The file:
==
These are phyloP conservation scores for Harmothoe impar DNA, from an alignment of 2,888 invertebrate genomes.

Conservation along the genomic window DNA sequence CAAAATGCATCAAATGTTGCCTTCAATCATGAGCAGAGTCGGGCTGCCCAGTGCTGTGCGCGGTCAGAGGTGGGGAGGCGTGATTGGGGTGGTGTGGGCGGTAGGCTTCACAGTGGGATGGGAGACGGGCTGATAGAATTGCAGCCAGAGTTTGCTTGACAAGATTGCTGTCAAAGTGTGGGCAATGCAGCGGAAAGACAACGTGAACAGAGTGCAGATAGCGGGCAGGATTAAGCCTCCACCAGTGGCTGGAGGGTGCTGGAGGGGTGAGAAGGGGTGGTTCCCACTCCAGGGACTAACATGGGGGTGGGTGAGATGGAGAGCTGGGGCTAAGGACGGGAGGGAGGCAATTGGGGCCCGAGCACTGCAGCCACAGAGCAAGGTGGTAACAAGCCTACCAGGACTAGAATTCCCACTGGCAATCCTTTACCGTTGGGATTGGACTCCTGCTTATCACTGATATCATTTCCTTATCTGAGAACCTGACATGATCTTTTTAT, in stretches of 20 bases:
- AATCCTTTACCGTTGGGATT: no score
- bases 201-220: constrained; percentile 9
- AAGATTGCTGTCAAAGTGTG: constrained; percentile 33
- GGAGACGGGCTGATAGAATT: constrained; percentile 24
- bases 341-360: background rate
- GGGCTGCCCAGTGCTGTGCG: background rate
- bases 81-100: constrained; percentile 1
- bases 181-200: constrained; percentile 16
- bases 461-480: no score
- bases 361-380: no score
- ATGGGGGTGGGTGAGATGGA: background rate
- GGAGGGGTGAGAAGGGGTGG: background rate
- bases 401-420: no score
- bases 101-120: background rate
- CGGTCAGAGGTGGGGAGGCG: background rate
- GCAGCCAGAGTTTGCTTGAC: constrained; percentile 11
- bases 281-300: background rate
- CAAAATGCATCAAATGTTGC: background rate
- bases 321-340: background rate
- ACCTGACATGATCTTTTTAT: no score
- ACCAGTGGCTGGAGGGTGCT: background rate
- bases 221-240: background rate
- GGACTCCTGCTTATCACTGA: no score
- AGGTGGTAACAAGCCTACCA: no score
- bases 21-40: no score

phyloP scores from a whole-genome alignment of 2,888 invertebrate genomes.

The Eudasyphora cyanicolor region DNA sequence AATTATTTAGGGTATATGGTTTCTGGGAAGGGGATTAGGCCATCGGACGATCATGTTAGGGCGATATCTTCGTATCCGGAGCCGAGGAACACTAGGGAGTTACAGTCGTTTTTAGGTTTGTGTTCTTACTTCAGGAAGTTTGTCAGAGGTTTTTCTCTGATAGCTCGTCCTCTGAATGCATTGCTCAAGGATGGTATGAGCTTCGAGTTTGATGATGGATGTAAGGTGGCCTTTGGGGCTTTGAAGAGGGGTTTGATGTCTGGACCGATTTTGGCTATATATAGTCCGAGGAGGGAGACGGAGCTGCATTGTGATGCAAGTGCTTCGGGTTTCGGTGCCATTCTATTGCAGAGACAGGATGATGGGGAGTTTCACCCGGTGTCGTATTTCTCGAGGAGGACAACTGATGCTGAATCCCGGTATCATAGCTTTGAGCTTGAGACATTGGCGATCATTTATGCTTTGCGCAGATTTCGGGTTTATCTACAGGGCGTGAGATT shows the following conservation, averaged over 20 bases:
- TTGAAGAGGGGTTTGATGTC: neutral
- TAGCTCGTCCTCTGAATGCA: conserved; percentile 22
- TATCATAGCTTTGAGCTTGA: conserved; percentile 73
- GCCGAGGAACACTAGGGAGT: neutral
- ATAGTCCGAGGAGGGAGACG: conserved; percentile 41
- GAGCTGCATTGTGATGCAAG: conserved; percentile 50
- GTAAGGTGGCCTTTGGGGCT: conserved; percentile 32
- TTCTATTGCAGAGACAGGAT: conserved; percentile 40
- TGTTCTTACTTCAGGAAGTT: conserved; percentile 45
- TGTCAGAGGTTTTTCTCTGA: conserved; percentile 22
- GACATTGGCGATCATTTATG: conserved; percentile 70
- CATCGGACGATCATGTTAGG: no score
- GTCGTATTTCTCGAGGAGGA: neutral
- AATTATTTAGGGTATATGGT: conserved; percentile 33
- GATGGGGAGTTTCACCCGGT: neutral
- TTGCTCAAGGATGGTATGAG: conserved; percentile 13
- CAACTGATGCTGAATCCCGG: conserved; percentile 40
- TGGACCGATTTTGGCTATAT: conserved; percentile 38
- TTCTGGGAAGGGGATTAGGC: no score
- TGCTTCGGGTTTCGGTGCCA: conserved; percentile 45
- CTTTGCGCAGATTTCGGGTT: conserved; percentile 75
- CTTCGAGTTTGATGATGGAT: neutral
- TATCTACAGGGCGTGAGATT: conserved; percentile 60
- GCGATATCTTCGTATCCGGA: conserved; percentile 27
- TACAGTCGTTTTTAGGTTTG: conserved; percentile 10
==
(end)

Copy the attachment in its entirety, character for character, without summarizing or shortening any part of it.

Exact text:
These are phyloP conservation scores for Harmothoe impar DNA, from an alignment of 2,888 invertebrate genomes.

Conservation along the genomic window DNA sequence CAAAATGCATCAAATGTTGCCTTCAATCATGAGCAGAGTCGGGCTGCCCAGTGCTGTGCGCGGTCAGAGGTGGGGAGGCGTGATTGGGGTGGTGTGGGCGGTAGGCTTCACAGTGGGATGGGAGACGGGCTGATAGAATTGCAGCCAGAGTTTGCTTGACAAGATTGCTGTCAAAGTGTGGGCAATGCAGCGGAAAGACAACGTGAACAGAGTGCAGATAGCGGGCAGGATTAAGCCTCCACCAGTGGCTGGAGGGTGCTGGAGGGGTGAGAAGGGGTGGTTCCCACTCCAGGGACTAACATGGGGGTGGGTGAGATGGAGAGCTGGGGCTAAGGACGGGAGGGAGGCAATTGGGGCCCGAGCACTGCAGCCACAGAGCAAGGTGGTAACAAGCCTACCAGGACTAGAATTCCCACTGGCAATCCTTTACCGTTGGGATTGGACTCCTGCTTATCACTGATATCATTTCCTTATCTGAGAACCTGACATGATCTTTTTAT, in stretches of 20 bases:
- AATCCTTTACCGTTGGGATT: no score
- bases 201-220: constrained; percentile 9
- AAGATTGCTGTCAAAGTGTG: constrained; percentile 33
- GGAGACGGGCTGATAGAATT: constrained; percentile 24
- bases 341-360: background rate
- GGGCTGCCCAGTGCTGTGCG: background rate
- bases 81-100: constrained; percentile 1
- bases 181-200: constrained; percentile 16
- bases 461-480: no score
- bases 361-380: no score
- ATGGGGGTGGGTGAGATGGA: background rate
- GGAGGGGTGAGAAGGGGTGG: background rate
- bases 401-420: no score
- bases 101-120: background rate
- CGGTCAGAGGTGGGGAGGCG: background rate
- GCAGCCAGAGTTTGCTTGAC: constrained; percentile 11
- bases 281-300: background rate
- CAAAATGCATCAAATGTTGC: background rate
- bases 321-340: background rate
- ACCTGACATGATCTTTTTAT: no score
- ACCAGTGGCTGGAGGGTGCT: background rate
- bases 221-240: background rate
- GGACTCCTGCTTATCACTGA: no score
- AGGTGGTAACAAGCCTACCA: no score
- bases 21-40: no score

phyloP scores from a whole-genome alignment of 2,888 invertebrate genomes.

The Eudasyphora cyanicolor region DNA sequence AATTATTTAGGGTATATGGTTTCTGGGAAGGGGATTAGGCCATCGGACGATCATGTTAGGGCGATATCTTCGTATCCGGAGCCGAGGAACACTAGGGAGTTACAGTCGTTTTTAGGTTTGTGTTCTTACTTCAGGAAGTTTGTCAGAGGTTTTTCTCTGATAGCTCGTCCTCTGAATGCATTGCTCAAGGATGGTATGAGCTTCGAGTTTGATGATGGATGTAAGGTGGCCTTTGGGGCTTTGAAGAGGGGTTTGATGTCTGGACCGATTTTGGCTATATATAGTCCGAGGAGGGAGACGGAGCTGCATTGTGATGCAAGTGCTTCGGGTTTCGGTGCCATTCTATTGCAGAGACAGGATGATGGGGAGTTTCACCCGGTGTCGTATTTCTCGAGGAGGACAACTGATGCTGAATCCCGGTATCATAGCTTTGAGCTTGAGACATTGGCGATCATTTATGCTTTGCGCAGATTTCGGGTTTATCTACAGGGCGTGAGATT shows the following conservation, averaged over 20 bases:
- TTGAAGAGGGGTTTGATGTC: neutral
- TAGCTCGTCCTCTGAATGCA: conserved; percentile 22
- TATCATAGCTTTGAGCTTGA: conserved; percentile 73
- GCCGAGGAACACTAGGGAGT: neutral
- ATAGTCCGAGGAGGGAGACG: conserved; percentile 41
- GAGCTGCATTGTGATGCAAG: conserved; percentile 50
- GTAAGGTGGCCTTTGGGGCT: conserved; percentile 32
- TTCTATTGCAGAGACAGGAT: conserved; percentile 40
- TGTTCTTACTTCAGGAAGTT: conserved; percentile 45
- TGTCAGAGGTTTTTCTCTGA: conserved; percentile 22
- GACATTGGCGATCATTTATG: conserved; percentile 70
- CATCGGACGATCATGTTAGG: no score
- GTCGTATTTCTCGAGGAGGA: neutral
- AATTATTTAGGGTATATGGT: conserved; percentile 33
- GATGGGGAGTTTCACCCGGT: neutral
- TTGCTCAAGGATGGTATGAG: conserved; percentile 13
- CAACTGATGCTGAATCCCGG: conserved; percentile 40
- TGGACCGATTTTGGCTATAT: conserved; percentile 38
- TTCTGGGAAGGGGATTAGGC: no score
- TGCTTCGGGTTTCGGTGCCA: conserved; percentile 45
- CTTTGCGCAGATTTCGGGTT: conserved; percentile 75
- CTTCGAGTTTGATGATGGAT: neutral
- TATCTACAGGGCGTGAGATT: conserved; percentile 60
- GCGATATCTTCGTATCCGGA: conserved; percentile 27
- TACAGTCGTTTTTAGGTTTG: conserved; percentile 10